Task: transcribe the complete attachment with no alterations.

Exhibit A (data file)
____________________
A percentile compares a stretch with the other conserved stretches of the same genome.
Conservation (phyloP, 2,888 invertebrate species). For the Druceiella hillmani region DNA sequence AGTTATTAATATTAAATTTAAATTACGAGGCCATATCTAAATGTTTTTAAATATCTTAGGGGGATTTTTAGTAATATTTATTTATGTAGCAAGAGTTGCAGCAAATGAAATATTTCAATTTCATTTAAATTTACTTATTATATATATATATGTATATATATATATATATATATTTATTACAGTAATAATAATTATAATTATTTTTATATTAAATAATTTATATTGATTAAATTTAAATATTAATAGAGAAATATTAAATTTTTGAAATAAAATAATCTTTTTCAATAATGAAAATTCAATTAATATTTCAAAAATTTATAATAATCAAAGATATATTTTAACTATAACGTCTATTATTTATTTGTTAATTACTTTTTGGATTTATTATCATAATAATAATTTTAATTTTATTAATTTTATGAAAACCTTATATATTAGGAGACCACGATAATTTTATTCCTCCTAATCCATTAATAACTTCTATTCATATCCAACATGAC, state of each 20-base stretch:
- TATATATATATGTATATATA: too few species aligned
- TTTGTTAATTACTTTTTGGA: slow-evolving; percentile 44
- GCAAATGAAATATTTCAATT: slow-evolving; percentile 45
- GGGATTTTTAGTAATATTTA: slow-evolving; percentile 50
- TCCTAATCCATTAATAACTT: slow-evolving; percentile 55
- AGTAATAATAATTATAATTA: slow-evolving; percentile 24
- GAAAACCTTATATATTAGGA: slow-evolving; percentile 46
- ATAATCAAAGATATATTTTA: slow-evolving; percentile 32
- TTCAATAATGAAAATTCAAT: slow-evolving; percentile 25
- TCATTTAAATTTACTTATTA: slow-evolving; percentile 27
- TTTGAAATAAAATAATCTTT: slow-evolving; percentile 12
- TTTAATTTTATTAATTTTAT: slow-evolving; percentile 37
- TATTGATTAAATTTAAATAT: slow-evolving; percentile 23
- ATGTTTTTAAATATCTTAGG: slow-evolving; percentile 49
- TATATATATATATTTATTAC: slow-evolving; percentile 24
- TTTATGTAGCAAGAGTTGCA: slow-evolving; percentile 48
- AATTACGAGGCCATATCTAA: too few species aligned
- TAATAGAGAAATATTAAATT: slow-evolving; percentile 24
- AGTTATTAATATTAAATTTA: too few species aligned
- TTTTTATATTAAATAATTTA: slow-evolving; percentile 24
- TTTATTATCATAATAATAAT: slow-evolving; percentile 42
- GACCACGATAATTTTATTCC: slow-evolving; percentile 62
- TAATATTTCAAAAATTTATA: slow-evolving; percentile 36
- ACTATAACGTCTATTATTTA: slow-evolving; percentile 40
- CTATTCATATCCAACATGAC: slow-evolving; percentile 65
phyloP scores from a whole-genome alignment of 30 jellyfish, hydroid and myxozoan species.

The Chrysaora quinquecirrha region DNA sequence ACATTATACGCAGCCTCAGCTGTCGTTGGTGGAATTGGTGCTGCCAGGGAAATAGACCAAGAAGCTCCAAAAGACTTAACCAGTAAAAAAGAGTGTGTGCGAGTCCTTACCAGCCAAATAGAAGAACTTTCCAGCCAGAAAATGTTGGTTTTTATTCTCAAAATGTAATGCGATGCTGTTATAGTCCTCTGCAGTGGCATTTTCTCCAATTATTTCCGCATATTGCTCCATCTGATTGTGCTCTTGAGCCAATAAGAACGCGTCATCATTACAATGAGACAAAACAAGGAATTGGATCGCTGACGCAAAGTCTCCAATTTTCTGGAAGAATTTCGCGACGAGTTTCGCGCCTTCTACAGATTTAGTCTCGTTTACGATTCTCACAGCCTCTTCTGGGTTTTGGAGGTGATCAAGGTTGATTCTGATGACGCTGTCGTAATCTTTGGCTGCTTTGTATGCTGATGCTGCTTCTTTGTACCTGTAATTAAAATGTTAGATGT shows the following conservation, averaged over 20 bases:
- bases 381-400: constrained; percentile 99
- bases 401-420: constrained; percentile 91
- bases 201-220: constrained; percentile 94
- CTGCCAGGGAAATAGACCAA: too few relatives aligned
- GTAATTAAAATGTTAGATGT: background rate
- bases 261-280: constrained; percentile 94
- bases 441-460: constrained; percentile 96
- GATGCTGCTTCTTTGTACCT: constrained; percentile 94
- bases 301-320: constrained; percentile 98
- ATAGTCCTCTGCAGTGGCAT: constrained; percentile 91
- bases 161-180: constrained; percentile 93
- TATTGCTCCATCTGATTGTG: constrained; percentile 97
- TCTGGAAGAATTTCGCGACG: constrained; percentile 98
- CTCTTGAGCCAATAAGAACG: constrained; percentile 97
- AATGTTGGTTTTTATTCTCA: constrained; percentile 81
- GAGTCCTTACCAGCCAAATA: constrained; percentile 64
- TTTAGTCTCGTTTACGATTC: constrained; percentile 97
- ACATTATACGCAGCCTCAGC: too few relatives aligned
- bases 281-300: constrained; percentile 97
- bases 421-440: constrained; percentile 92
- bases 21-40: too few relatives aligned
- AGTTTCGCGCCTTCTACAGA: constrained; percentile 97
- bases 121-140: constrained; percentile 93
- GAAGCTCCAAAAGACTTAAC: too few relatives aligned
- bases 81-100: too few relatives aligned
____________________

A percentile compares a stretch with the other conserved stretches of the same genome.
Conservation (phyloP, 2,888 invertebrate species). For the Druceiella hillmani region DNA sequence AGTTATTAATATTAAATTTAAATTACGAGGCCATATCTAAATGTTTTTAAATATCTTAGGGGGATTTTTAGTAATATTTATTTATGTAGCAAGAGTTGCAGCAAATGAAATATTTCAATTTCATTTAAATTTACTTATTATATATATATATGTATATATATATATATATATATTTATTACAGTAATAATAATTATAATTATTTTTATATTAAATAATTTATATTGATTAAATTTAAATATTAATAGAGAAATATTAAATTTTTGAAATAAAATAATCTTTTTCAATAATGAAAATTCAATTAATATTTCAAAAATTTATAATAATCAAAGATATATTTTAACTATAACGTCTATTATTTATTTGTTAATTACTTTTTGGATTTATTATCATAATAATAATTTTAATTTTATTAATTTTATGAAAACCTTATATATTAGGAGACCACGATAATTTTATTCCTCCTAATCCATTAATAACTTCTATTCATATCCAACATGAC, state of each 20-base stretch:
- TATATATATATGTATATATA: too few species aligned
- TTTGTTAATTACTTTTTGGA: slow-evolving; percentile 44
- GCAAATGAAATATTTCAATT: slow-evolving; percentile 45
- GGGATTTTTAGTAATATTTA: slow-evolving; percentile 50
- TCCTAATCCATTAATAACTT: slow-evolving; percentile 55
- AGTAATAATAATTATAATTA: slow-evolving; percentile 24
- GAAAACCTTATATATTAGGA: slow-evolving; percentile 46
- ATAATCAAAGATATATTTTA: slow-evolving; percentile 32
- TTCAATAATGAAAATTCAAT: slow-evolving; percentile 25
- TCATTTAAATTTACTTATTA: slow-evolving; percentile 27
- TTTGAAATAAAATAATCTTT: slow-evolving; percentile 12
- TTTAATTTTATTAATTTTAT: slow-evolving; percentile 37
- TATTGATTAAATTTAAATAT: slow-evolving; percentile 23
- ATGTTTTTAAATATCTTAGG: slow-evolving; percentile 49
- TATATATATATATTTATTAC: slow-evolving; percentile 24
- TTTATGTAGCAAGAGTTGCA: slow-evolving; percentile 48
- AATTACGAGGCCATATCTAA: too few species aligned
- TAATAGAGAAATATTAAATT: slow-evolving; percentile 24
- AGTTATTAATATTAAATTTA: too few species aligned
- TTTTTATATTAAATAATTTA: slow-evolving; percentile 24
- TTTATTATCATAATAATAAT: slow-evolving; percentile 42
- GACCACGATAATTTTATTCC: slow-evolving; percentile 62
- TAATATTTCAAAAATTTATA: slow-evolving; percentile 36
- ACTATAACGTCTATTATTTA: slow-evolving; percentile 40
- CTATTCATATCCAACATGAC: slow-evolving; percentile 65
phyloP scores from a whole-genome alignment of 30 jellyfish, hydroid and myxozoan species.

The Chrysaora quinquecirrha region DNA sequence ACATTATACGCAGCCTCAGCTGTCGTTGGTGGAATTGGTGCTGCCAGGGAAATAGACCAAGAAGCTCCAAAAGACTTAACCAGTAAAAAAGAGTGTGTGCGAGTCCTTACCAGCCAAATAGAAGAACTTTCCAGCCAGAAAATGTTGGTTTTTATTCTCAAAATGTAATGCGATGCTGTTATAGTCCTCTGCAGTGGCATTTTCTCCAATTATTTCCGCATATTGCTCCATCTGATTGTGCTCTTGAGCCAATAAGAACGCGTCATCATTACAATGAGACAAAACAAGGAATTGGATCGCTGACGCAAAGTCTCCAATTTTCTGGAAGAATTTCGCGACGAGTTTCGCGCCTTCTACAGATTTAGTCTCGTTTACGATTCTCACAGCCTCTTCTGGGTTTTGGAGGTGATCAAGGTTGATTCTGATGACGCTGTCGTAATCTTTGGCTGCTTTGTATGCTGATGCTGCTTCTTTGTACCTGTAATTAAAATGTTAGATGT shows the following conservation, averaged over 20 bases:
- bases 381-400: constrained; percentile 99
- bases 401-420: constrained; percentile 91
- bases 201-220: constrained; percentile 94
- CTGCCAGGGAAATAGACCAA: too few relatives aligned
- GTAATTAAAATGTTAGATGT: background rate
- bases 261-280: constrained; percentile 94
- bases 441-460: constrained; percentile 96
- GATGCTGCTTCTTTGTACCT: constrained; percentile 94
- bases 301-320: constrained; percentile 98
- ATAGTCCTCTGCAGTGGCAT: constrained; percentile 91
- bases 161-180: constrained; percentile 93
- TATTGCTCCATCTGATTGTG: constrained; percentile 97
- TCTGGAAGAATTTCGCGACG: constrained; percentile 98
- CTCTTGAGCCAATAAGAACG: constrained; percentile 97
- AATGTTGGTTTTTATTCTCA: constrained; percentile 81
- GAGTCCTTACCAGCCAAATA: constrained; percentile 64
- TTTAGTCTCGTTTACGATTC: constrained; percentile 97
- ACATTATACGCAGCCTCAGC: too few relatives aligned
- bases 281-300: constrained; percentile 97
- bases 421-440: constrained; percentile 92
- bases 21-40: too few relatives aligned
- AGTTTCGCGCCTTCTACAGA: constrained; percentile 97
- bases 121-140: constrained; percentile 93
- GAAGCTCCAAAAGACTTAAC: too few relatives aligned
- bases 81-100: too few relatives aligned